NASDAQ enters virtual data room space
Managing the sharing of documents across a corporation and beyond can be taxing for corporate secretaries and the general counsel’s office. Virtual data rooms, which eliminate the need for physical security, scheduling visits to view documents and other logistical and costly issues, have made document sharing much easier over the past decade.
Seeing an opportunity in the $628 million industry, NASDAQ OMX Group has jumped into the ring with a new product called WorkSpace, which launched on May 6.
The cloud-based product protects sensitive, proprietary information, both within and outside an organization’s firewall. It is intended to build on what NASDAQ learned with Directors Desk, a board portal product it acquired in 2007 that facilitates board communications and helps corporate secretaries save time and paperwork in running board meetings and keeping boards informed.
'Directors Desk is already in a secured space, particularly targeted to the management team,’ says Demetrios Skalkotos, head of corporate solutions at NASDAQ. ‘We’ve seen that product grow fast organically since the iPad came to fruition. Our clients asked us to walk down the hall and modify or advance our application for another addressable market.’
Revenues for virtual data rooms are projected to grow at an annual rate of nearly 15 percent to reach $1.3 billion in 2017, fueled by ongoing M&A as well as venture capital, private equity and hedge fund activity, according to an IBISWorld industry report published in January 2012.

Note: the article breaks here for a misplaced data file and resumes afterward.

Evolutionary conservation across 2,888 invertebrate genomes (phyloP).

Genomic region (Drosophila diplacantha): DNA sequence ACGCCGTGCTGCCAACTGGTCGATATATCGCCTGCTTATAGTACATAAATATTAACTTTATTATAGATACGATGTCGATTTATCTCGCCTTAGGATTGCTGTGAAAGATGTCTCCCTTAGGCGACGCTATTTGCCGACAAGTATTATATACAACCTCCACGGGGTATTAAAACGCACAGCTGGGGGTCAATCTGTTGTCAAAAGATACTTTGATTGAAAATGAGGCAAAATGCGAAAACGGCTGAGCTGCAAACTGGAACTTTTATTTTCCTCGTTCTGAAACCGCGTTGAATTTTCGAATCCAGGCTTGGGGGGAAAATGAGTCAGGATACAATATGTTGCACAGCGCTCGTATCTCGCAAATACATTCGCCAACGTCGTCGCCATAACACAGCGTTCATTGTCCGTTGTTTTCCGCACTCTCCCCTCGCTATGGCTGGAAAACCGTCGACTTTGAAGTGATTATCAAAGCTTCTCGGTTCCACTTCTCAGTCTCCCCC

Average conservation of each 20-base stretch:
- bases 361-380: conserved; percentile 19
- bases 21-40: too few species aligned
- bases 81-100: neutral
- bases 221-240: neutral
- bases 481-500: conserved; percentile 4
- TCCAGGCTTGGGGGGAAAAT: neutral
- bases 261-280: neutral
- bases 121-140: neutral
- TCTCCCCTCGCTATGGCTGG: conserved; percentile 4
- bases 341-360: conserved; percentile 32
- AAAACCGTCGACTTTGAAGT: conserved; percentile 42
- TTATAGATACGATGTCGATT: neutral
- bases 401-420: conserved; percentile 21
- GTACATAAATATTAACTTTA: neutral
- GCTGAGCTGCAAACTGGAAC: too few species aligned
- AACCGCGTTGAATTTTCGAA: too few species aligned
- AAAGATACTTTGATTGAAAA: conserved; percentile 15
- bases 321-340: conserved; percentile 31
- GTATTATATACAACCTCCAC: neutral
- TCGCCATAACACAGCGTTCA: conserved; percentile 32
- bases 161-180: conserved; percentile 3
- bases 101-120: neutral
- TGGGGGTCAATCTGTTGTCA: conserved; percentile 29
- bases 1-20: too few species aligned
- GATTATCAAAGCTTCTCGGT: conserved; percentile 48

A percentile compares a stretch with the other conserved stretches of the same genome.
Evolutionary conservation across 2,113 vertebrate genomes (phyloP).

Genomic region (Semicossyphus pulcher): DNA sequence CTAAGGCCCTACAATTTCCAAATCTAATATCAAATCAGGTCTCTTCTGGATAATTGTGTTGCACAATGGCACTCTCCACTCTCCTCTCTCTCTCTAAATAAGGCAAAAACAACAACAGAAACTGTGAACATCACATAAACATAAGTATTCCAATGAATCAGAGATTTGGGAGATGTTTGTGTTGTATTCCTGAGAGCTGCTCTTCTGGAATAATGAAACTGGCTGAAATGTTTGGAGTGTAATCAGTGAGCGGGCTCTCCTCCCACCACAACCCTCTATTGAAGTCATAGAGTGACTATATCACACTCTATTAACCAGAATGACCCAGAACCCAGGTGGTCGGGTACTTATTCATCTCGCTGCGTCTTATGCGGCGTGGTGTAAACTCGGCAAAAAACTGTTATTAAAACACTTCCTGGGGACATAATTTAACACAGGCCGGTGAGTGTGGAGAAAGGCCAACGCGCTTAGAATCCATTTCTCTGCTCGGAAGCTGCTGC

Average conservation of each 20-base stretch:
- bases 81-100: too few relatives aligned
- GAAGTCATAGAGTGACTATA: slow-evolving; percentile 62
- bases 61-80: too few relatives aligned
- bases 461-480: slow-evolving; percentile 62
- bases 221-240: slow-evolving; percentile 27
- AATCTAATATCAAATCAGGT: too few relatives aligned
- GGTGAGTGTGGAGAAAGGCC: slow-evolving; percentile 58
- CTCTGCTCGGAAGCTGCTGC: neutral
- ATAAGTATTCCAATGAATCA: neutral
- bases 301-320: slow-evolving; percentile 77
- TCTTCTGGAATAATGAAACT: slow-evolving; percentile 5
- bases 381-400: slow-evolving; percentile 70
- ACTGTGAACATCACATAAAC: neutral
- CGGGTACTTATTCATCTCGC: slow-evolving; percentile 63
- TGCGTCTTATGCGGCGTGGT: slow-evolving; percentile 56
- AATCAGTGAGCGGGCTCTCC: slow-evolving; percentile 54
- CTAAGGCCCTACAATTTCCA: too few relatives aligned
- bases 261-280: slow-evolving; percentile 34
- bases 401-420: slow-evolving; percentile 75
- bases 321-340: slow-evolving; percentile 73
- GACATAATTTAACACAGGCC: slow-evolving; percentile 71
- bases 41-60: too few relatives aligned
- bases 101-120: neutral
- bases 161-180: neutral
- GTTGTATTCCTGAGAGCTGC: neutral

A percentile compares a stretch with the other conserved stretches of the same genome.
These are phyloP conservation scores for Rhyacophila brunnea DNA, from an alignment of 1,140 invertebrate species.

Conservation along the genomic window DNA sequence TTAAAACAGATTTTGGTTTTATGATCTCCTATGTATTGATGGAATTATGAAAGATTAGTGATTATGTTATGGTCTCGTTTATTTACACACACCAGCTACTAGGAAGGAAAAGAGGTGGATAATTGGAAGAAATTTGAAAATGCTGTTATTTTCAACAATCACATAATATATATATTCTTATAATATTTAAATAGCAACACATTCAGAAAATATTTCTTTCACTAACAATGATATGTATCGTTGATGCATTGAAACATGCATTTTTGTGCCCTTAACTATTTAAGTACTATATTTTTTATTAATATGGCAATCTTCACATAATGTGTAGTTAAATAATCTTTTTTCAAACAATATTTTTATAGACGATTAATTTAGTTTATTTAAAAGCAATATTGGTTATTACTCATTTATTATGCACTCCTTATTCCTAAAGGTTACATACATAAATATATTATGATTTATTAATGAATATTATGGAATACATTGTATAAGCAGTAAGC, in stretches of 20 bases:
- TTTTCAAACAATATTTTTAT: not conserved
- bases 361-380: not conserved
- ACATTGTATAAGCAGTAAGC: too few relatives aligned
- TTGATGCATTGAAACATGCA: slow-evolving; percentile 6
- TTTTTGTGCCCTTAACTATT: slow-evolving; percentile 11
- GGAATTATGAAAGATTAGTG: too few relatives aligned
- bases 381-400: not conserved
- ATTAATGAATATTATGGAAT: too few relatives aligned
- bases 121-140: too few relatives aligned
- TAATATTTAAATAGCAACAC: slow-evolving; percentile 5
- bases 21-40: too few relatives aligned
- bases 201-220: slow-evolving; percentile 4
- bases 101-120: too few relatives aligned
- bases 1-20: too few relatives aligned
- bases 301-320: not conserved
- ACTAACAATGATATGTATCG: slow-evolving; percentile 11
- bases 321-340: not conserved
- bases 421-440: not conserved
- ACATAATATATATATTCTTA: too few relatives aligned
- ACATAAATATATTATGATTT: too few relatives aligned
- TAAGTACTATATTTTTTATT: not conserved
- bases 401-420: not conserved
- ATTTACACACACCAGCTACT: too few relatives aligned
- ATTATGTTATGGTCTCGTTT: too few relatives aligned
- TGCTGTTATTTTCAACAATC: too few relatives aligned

WorkSpace is seen as a key component of NASDAQ’s next generation product set, which will help synchronize workflow to enable greater collaboration, says Skalkotos. It fits in with NASDAQ’s anticipated acquisition of Thomson Reuters’ corporate services business, which includes investor relations, public relations and multimedia solutions. That transaction is expected to close in the next couple of months.
With Thomson’s business, ‘we’ll have a larger existing client base to talk to about this,’ he says. ‘We’re definitely seeing companies, corporates as well as capital markets, wanting to reduce their vendor footprint by getting the same company to do PR and marketing announcements and provide workflow [platforms] that link the PR, IR and corporate secretary communities.’
With more than 200 providers already in the industry, it’s fair to wonder whether WorkSpace offers anything new or unique. Skalkotos cites its auditing and tracking functions that allow users to assign, annotate and report on documents. Mobile capabilities will let users access the product on their tablet of choice and is specifically designed for people on the go, he adds. Its main competitors are Intralinks and Merrill DataSite.
Cyber-security is a key concern for virtual data room providers and their clients due to the highly confidential nature of the information involved in mergers and acquisitions, pre-IPO due diligence reviews, bankruptcies and restructurings, audits and fundraising initiatives that the document-sharing technology makes easier.
‘We’re taking security very seriously,’ says Skalkotos. ‘We have a scrambled pin pad in our log-in capabilities, and we have a secure viewer which provides control over document security down to user device level.’